Now this is what I don't get. What is lacking in the headroom of a DAW? Doesn't a 24 bit DAW have way more dynamic range than any conventional analog system?

-R
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7th February 2004
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Quote:
Originally posted by RKrizman
True, it doesn't make sense to lower your bit rate of the ITB mix and then up it with the preamp. That won't tell us anything. So how about this. Instead of sending all the individual tracks to the Folcrom, just sent the ITB 2-mix to 2 channels. Compare that to the individual channels summed in the Folcrum, without changing the fader levels in Protools. Wouldn't that make all other things equal and merely test whether external summing makes a difference. (Now, if you tell me that just sending 2 tracks will change the load or whatever, then I think the box has a problem. )
There won't be any impedance or loading problems when you do this. The only problem I see is that the total make-up gain necessary from your preamp will probably be slightly different for a 2-mix going into 2 channels of the Folcrom than for 16 channels going in separately. I'm not positive, but I suspect that the net level coming out of the Folcrom would be different. You'd have to change the gain setting on the preamp, which could change its sonic signature. But I do think the comparison you're interested in is a valid and important one. Here's how I would do it:
1. Determine the signal level coming out of the Folcrom when you have 16 channels of audio feeding it.
2. Determine the signal level coming out of your DACs when you feed nominal level out of them.
3. subtract #1 from #2 and you'll have an attenuation in dB. build a 2-channel U-pad that has an input impedance of 10k-20k, an output impedance of 150 ohms, and an an attenuation equal to what's calculated above.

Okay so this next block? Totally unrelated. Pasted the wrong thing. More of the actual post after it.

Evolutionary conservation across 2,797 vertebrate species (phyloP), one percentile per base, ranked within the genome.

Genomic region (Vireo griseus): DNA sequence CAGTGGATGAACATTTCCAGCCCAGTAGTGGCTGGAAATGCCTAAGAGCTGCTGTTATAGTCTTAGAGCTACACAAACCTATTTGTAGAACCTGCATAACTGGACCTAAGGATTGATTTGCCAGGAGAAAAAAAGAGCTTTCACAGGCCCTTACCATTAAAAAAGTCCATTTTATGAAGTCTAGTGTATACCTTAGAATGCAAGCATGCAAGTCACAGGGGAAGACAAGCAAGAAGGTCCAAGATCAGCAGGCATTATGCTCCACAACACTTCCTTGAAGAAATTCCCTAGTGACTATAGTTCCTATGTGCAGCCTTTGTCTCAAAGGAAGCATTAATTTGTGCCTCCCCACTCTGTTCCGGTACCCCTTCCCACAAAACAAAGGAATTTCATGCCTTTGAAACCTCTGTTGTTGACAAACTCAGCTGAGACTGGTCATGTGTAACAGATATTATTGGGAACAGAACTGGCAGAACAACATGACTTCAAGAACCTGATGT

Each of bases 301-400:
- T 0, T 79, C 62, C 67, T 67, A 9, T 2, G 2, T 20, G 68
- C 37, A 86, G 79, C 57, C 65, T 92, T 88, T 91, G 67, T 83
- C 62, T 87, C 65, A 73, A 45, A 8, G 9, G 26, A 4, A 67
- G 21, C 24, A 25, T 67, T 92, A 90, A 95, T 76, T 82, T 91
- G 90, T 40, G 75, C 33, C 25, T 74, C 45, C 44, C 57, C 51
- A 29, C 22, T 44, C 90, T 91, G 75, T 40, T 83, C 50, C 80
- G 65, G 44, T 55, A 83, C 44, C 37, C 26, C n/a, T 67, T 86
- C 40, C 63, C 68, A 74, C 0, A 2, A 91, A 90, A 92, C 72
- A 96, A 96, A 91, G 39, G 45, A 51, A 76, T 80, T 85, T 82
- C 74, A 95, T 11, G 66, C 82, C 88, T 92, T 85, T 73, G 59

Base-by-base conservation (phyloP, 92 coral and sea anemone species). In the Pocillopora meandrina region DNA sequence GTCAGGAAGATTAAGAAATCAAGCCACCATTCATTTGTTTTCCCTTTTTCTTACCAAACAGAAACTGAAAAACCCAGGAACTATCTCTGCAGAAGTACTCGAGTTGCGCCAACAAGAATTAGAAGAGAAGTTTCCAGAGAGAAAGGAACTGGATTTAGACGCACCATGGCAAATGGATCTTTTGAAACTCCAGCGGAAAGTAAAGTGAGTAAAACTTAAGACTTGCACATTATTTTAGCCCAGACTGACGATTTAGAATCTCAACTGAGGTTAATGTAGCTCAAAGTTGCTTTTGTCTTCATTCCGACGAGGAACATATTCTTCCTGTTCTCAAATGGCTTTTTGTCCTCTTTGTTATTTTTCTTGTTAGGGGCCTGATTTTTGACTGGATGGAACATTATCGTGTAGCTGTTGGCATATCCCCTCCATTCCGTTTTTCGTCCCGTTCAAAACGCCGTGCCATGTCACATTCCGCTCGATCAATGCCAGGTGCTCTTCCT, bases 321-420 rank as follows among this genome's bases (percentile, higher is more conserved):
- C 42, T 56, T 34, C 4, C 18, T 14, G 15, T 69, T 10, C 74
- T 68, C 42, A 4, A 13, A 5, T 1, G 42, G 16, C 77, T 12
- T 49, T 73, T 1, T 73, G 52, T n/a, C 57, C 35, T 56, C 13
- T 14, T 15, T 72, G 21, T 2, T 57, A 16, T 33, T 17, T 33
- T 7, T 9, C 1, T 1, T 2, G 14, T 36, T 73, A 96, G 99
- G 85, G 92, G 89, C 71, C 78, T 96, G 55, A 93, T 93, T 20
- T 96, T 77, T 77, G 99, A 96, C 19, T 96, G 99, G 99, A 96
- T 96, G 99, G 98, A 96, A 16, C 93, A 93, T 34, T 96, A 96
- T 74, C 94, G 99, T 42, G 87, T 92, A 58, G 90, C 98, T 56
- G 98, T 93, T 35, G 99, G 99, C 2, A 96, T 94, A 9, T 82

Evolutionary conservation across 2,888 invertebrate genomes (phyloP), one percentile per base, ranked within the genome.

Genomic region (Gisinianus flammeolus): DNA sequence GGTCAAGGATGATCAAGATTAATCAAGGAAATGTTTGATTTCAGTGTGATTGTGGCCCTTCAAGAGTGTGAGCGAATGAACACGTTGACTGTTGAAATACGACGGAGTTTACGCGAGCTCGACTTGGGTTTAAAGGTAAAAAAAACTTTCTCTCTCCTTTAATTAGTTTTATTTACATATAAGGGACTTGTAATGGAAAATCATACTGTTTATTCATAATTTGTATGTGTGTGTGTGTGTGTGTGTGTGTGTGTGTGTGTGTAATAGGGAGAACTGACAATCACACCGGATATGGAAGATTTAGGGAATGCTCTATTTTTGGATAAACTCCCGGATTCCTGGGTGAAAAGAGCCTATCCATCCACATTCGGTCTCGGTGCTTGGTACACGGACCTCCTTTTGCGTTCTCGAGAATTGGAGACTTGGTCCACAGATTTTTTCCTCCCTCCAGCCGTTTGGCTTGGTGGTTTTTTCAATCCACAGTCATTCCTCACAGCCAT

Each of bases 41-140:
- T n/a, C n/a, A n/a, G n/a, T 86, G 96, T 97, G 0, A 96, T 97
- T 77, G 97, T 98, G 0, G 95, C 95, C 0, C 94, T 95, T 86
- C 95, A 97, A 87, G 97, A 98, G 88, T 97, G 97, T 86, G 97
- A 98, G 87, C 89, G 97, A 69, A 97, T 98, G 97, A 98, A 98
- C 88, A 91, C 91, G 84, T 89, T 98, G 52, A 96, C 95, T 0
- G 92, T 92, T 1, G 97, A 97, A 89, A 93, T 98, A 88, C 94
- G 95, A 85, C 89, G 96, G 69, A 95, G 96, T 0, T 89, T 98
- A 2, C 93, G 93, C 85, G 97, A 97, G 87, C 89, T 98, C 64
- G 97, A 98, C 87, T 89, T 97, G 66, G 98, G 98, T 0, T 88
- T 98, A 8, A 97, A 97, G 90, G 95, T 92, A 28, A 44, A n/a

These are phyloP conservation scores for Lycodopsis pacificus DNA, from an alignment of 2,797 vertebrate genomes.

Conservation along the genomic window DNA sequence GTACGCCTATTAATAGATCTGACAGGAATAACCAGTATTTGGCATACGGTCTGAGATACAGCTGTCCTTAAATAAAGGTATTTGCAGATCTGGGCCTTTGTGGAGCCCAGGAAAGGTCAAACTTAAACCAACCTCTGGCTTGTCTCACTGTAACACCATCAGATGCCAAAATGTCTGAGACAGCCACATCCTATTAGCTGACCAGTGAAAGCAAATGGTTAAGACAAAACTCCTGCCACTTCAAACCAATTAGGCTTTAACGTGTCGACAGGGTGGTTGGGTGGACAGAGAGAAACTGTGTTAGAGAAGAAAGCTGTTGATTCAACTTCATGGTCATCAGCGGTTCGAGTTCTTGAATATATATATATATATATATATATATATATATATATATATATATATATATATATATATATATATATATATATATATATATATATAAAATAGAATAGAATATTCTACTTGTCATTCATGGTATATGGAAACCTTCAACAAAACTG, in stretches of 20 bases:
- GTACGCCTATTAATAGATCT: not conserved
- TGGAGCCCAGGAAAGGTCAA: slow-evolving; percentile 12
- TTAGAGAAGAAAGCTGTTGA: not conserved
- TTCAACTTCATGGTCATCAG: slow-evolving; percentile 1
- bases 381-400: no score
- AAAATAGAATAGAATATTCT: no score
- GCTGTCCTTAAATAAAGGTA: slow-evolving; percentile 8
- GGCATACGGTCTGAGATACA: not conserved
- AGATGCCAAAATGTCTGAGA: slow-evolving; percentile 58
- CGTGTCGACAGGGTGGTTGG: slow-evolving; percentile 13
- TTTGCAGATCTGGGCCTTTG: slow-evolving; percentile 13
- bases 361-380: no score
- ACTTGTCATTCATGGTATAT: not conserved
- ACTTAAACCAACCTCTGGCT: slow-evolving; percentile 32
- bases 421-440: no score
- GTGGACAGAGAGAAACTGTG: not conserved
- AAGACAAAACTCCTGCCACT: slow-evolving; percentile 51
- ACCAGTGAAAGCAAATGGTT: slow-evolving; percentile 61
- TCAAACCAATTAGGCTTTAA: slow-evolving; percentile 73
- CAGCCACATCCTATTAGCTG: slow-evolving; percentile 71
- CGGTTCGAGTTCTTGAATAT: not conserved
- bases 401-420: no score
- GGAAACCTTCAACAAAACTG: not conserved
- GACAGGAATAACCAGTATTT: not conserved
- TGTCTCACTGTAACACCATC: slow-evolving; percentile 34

4. Feed your BTD mix out through 2 DACs (the same type you did your 16-track Folcrom mix with), into the special pad you built, and then into your 2-channel preamp which is set for the same gain setting you had for the Folcrom mix.
5. Do a null test or other such comparison to make sure your two mixes are level matched to within 0.1dB. Adjust the pad or your BTD output faders accordingly until you can get a mix matched precisely to the Folcrom mix.
6. Now listen to the three mixes (BTD, BTD through pad and pre, and Folcrom). Report back to us on your findings. I'm pretty confident I know how it'll turn out, but if you want to be "sure" then this is what you need to do. Once you figure out the attenuation you need in the pad mentioned in #3, I can help you figure out the resistor values. In fact, I'd even be willing to build a couple of inline pads of the appropriate value if somebody is serious about performing this test properly.

Quote:

It's an interesting question about the possibility of upping your faders when you go out to the Folcrom. I don't know, but it seems that when I mix in Protools I usually have a track or two that is bumping up pretty close to zero, with the other tracks down lower according to how they need to sound. If I go out to the Folcrom, I can't bump those tracks up any louder, and can't bump up the other tracks, obviously, without changing my mix.
If you leave some of your tracks up at "zero" don't you need to pull down your master faders to avoid clipping the 2-mix? I don't use a multitrack DAW, so I don't know. I was under the impression that if you have a lot of "loud" tracks then your ITB summed mix will be "loud" too, and require that you attenuate it somewhere. I thought this is what Bang was talking about, because when you mix outside the box, you don't have to worry about that.

Quote:
All your automation moves will still be intact and to recall you mix you merely need to note the trim level on each analog channel.
This is one of the big reasons why I decided to keep the Folcrom passive and without any trims or pots at all. I've found it is impossible to recall a mix based on "making note" (or even taking a photo) of the positions of analog pots. It always sounds different when you try to recreate a mix on an analog board. The Folcrom at least gives you the option of maintaining real, absolute recallability from the DAW. You're still free to give that up in order to patch in analog processing gear between the DAW and the Folcrom, but if you want the recall, it's there waiting for you. The Folcrom only has 4 discrete assign possibilities per channel, so you can't set it up "a little bit" differently.

Quote:

My point with all this is that once you know what's really causing the better sound, then you can go there and make the most of it.

Interesting discussion, and lots of good points have been made.
I couldn't agree more. I'm really glad to see all this terrific discussion going on while I wasn't paying attention.